Who in your life would you say is a real character?  Usually we say a person is a character when they are wild, crazy, bold, extroverted, or humorous.  Maybe certain people in your life come to mind. 

But the reality is that every single one of us is a character.  We are each made in God’s image, as the very first chapter of the Bible, Genesis 1, teaches us.  We are each unique, interesting and valuable, in our own ways.  Furthermore God loves each one of us.  And he loves us even when we are flawed, difficult, or struggling. 

So we are starting a series about characters, and we’re going to meet some flawed, difficult, struggling characters that God loves.  They are all found in the Old Testament stories of ancient Israel.  What we’ll see is that these characters are very down to earth.  Yes, sometimes they do amazing things, but they are also flawed.  As we study them, we’re going to find them very relatable because even though they are oftentimes considered to be heroes of the Bible, they are people just like us.  People who sometimes make terrible choices.  People with fears.  People with great potential, which they can squander.  And all people whom God loves and redeems and uses, even in spite of their weaknesses. 

Today we meet one of those characters in Genesis chapter 25, a guy named Jacob. 

Earlier in the book of Genesis, God had called a man named Abraham to leave his family and hometown and travel to a new land called Canaan, which is the area of the world that, today, we call Israel and Palestine.  God made a special covenant or treaty with Abraham saying that through Abraham, God was going make his family into a great nation that would be a blessing to the whole world.  Eventually Abraham had a son with his wife Sarah, which was miraculous because both of them were very old, and they named their son Isaac.  Isaac would grow up and marry Rebekah.  God also said to Isaac that he was going to fulfill the promise he made to Isaac’s father Abraham to turn their family into a great nation that would bless the whole world.  But you have to have children to make this happen, right?  So far, in two generations, things hadn’t progressed all that far.  Abraham, Sarah, Isaac and Rebekah.  Four people. Not a very big family, let alone the beginning of a nation.  That bring us to verse 21. If you’d like, read Genesis 25:21-26.

This is the account of Jacob’s birth.  He is the grandson of Abraham and Sarah, and he is the son of Isaac and Rebekah.  He is also the twin brother of Esau, who was older, born just before Jacob. 

The imagery we read in verse 22 is important.  Even in the womb, the twins were jostling each other.  Wrestling. Did Rebekah know she was having twins?  Maybe all the activity going on in there was enough of a hint?  Or maybe the extra movement concerned her, leading her to think something was wrong. She inquires of the Lord, and he responds that she has two nations in her womb.  Ladies, how would you feel if God told you that?  Rebekah would be left wondering, “What in the world does that mean? Two nations in my womb?” Then the Lord says something prophetic.  “One people will be stronger than the other, and the older will serve the younger.”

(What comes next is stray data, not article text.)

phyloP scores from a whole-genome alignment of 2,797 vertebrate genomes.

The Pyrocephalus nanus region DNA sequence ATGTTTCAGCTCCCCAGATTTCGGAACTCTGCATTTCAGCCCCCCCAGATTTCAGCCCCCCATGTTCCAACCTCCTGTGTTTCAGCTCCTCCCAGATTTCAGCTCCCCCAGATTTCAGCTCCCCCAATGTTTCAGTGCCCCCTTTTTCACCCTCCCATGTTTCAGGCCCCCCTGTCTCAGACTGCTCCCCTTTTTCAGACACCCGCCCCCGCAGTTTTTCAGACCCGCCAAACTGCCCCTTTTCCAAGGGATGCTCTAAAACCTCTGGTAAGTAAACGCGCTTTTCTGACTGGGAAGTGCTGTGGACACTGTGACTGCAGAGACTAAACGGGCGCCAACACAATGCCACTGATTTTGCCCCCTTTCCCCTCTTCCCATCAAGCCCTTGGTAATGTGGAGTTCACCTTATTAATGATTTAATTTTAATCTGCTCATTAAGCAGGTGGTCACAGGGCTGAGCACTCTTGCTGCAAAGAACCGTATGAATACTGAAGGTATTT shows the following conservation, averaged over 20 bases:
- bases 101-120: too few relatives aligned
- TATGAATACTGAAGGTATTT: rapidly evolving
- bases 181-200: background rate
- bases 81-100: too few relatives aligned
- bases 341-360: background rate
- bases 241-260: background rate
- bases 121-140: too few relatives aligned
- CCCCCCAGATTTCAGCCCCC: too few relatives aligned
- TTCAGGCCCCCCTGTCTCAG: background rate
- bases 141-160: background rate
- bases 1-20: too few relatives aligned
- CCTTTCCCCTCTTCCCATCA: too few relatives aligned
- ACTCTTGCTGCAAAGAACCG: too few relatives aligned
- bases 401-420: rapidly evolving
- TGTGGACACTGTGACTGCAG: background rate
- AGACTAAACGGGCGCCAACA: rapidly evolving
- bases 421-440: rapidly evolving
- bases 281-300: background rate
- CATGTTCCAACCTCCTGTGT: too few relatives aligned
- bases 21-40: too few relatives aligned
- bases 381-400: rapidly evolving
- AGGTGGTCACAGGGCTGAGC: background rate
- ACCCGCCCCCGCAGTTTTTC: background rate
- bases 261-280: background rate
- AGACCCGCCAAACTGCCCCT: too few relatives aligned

This is so interesting, and it is our first clue in the story that we have a character on our hands.  God’s prophetic word is confirmed in the next few verses, which tell us the birth story.  The younger son, Jacob, comes out grasping the heel of his older brother Esau!  And that is what the name Jacob means, “He grasps the heel.”  This is a foreshadowing of much more to come. Check back in to the next post to see where this is heading.

Would your family wait 500 years for God to fulfill his promise? (Surveying the history of Israel up to the time of Deuteronomy)

30 Aug

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500  years!  What if God made you a promise; a promise to you, your family and descendants?  How long do you think your family could stay faithful to God if it started to seem like his promise wasn’t coming through?  10 years?  50?  How long could they make it after you passed away?  What would you do to help prepare them to be faithful, even after you pass away?

That scenario is essentially the historical context of Deuteronomy.  This is a story of a family that is waiting a long, long time for God to bring his promise to fruition.  Let’s take a look:

In chapter 1, verse 8, we read God saying this:

“See, I have given you this land. Go in and take possession of the land that the LORD swore he would give to your fathers—to Abraham, Isaac and Jacob—and to their descendants after them.”

Abraham, Isaac and Jacob?  Who are these guys?  The Lord calls them the fathers of the nation of Israel.  Let’s race through the history of Israel and see if we can place these guys.

First, there was Abraham.  If you want to read his story in detail, start at Genesis 12.  Here’s the gist of it: God promised Abraham that if he would leave his home in Haran and relocate to the land of Canaan, Abraham would be father to a great nation through whom God would bless the whole world, and his family/nation would be given that land.